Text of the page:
Todd Hardy succumbs to cancer
Ian Stewart/Yukon News
Todd Hardy, MLA for Whitehorse Centre, succumbed to a long battle with leukemia this morning, surrounded by his family in the home they built.
Besides being a long-time New Democratic Party politician, Hardy was a carpenter, karate instructor, hockey coach, Buddhist, father of four and grandfather. He was 53.
Hardy led Yukon’s NDP for almost six and a half years, until February 2009.
One of his legacies is the clean air found in Yukon’s restaurants. The territory’s no-smoking laws were one of several NDP initiatives that won the support of the Yukon Party government.
Hardy’s leadership of the NDP was not without its controversies. As he steered the party leftwards, centrist supporters balked and fled for the Liberals, causing the NDP to slip from official opposition to third party status.
With Hardy now gone, the NDP holds just one seat, belonging to Steve Cardiff.
Born in a farming community in British Columbia’s Lower Mainland on May 17, 1957, Hardy moved to Whitehorse at the age of 10 with his family in 1967. He graduated from FH Collins Secondary School and became a carpenter by the mid-1980s.
Trade unionism led to politics, and he was first elected in September of 1996. He lost his seat in the next election only to regain it the following term. He never lost it again.
As a self-avowed socialist, he was often inflexible in his demands for anti-poverty measures, such as a guaranteed annual income that was unlikely to find traction with the nominally conservative Yukon Party government.
But he was also fond of calling on fellow MLAs to rise above partisan politics, and occasionally did so himself.
When it was revealed that Premier Dennis Fentie had been convicted as a young man for selling heroin, Hardy refused to capitalize on the damaging revelation and instead gave Fentie, a former NDP running-mate, a hug.
Outside the legislature he championed causes such as Yukon’s Habitat for Humanity chapter, which is now working towards completing its second affordable housing building.
Hardy was diagnosed with leukemia in August of 2006. He fought the territorial election that year from his hospital bed in Vancouver, talking to reporters by telephone almost daily.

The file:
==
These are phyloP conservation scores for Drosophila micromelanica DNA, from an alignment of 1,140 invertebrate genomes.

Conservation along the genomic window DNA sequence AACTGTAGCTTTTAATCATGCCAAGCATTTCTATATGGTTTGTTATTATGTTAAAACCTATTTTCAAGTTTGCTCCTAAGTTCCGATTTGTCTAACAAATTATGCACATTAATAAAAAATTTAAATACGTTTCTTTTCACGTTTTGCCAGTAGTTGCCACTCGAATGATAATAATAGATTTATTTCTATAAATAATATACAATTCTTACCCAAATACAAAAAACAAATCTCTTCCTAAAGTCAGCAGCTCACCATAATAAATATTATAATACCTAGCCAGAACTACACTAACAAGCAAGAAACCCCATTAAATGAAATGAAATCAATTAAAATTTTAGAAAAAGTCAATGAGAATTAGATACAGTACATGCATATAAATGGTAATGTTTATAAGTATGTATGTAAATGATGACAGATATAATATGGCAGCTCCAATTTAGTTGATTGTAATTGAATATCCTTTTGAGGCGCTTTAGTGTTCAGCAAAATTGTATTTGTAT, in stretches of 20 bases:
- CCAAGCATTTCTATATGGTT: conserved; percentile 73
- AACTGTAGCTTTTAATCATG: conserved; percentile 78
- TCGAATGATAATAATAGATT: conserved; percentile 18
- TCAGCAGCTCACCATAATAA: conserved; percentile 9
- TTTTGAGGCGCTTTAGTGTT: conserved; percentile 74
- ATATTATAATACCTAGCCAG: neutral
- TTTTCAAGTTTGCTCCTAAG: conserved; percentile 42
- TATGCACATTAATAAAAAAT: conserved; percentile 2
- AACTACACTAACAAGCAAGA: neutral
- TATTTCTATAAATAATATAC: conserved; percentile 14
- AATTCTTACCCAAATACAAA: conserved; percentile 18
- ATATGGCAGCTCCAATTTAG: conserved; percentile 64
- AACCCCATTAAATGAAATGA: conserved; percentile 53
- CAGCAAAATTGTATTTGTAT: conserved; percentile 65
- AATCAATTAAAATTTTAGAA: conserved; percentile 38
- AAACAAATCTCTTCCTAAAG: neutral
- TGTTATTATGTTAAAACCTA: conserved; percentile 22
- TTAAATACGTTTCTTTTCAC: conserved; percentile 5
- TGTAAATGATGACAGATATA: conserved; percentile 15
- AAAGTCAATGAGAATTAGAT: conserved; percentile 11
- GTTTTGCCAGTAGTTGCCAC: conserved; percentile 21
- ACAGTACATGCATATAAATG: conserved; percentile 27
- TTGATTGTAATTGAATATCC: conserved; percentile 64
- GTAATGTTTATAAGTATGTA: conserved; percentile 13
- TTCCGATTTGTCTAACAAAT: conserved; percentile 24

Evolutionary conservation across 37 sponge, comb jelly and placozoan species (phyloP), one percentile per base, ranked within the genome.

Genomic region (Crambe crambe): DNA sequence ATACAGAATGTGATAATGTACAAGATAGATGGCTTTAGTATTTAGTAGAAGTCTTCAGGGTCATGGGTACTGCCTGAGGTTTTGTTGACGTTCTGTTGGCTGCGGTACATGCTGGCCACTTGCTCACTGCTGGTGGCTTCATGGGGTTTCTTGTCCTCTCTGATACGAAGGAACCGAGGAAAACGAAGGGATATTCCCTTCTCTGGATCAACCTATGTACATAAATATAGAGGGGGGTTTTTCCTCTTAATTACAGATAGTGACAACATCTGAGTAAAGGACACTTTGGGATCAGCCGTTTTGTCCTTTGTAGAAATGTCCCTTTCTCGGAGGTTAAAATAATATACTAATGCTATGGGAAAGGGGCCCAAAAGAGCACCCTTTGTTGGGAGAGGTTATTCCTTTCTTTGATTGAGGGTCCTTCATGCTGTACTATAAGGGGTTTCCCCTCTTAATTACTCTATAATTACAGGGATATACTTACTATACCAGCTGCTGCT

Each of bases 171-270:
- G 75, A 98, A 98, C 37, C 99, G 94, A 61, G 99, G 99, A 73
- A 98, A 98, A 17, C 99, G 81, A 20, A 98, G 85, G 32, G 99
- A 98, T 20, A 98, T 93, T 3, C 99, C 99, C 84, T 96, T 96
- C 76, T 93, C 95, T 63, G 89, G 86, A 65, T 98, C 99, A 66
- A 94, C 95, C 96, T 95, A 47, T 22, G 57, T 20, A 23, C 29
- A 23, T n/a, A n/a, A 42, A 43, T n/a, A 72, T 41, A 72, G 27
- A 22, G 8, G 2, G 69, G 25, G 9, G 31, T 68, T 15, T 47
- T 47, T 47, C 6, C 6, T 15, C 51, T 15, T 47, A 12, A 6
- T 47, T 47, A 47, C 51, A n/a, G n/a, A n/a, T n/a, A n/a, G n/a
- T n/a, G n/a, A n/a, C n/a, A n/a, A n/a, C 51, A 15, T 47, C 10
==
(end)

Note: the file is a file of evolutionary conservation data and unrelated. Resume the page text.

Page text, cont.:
Chemotherapy helped beat the cancer into remission, but it returned during federal election in autumn of 2008. Following the relapse, in February of 2009, he gave up the leadership of the NDP to Elizabeth Hanson.
By February of this year, Hardy was bed-ridden with illness and doctors had given him several weeks to live. He decided to stop his cancer treatment, which induced wild temperature swings and erratic breathing.
And he hung on. Against all expectations, he took his seat when the legislature reconvened in April.
“I should have been dead a couple months ago,” he announced at the time.
Hardy was long at peace with death, buoyed by his Buddhist beliefs. He had stood at the brink of this life at least three times in the past few years, and this let him speak of the matter with a certain nonchalance. He was not afraid.
“This is only one part of my journey,” he told the News in April. “My spirit will continue, though my body will die. It’s just my body that we’re dealing with here.
“If you live your life fully and with a lot of compassion you’ll never fear death because you can look back at your time, and I’ve had 52 years, and say I’ve done good here, I’ve helped others.
“I’ve had an absolutely full life. So if I only get 52 years, then I’m thankful for that.”
He got more than that. He lived to see his next birthday.
With Hardy’s seat as an MLA now empty, a byelection will have to be called in the next six months. Its date has yet to be announced by Premier Fentie.
Funeral services will be held Sunday at 2 p.m. at the Mount McIntyre Recreation Centre.
Hardy is survived by his wife, Louise; their four children, Janelle, Tytus, Tess and Lymond; and one granddaughter, Ellazora.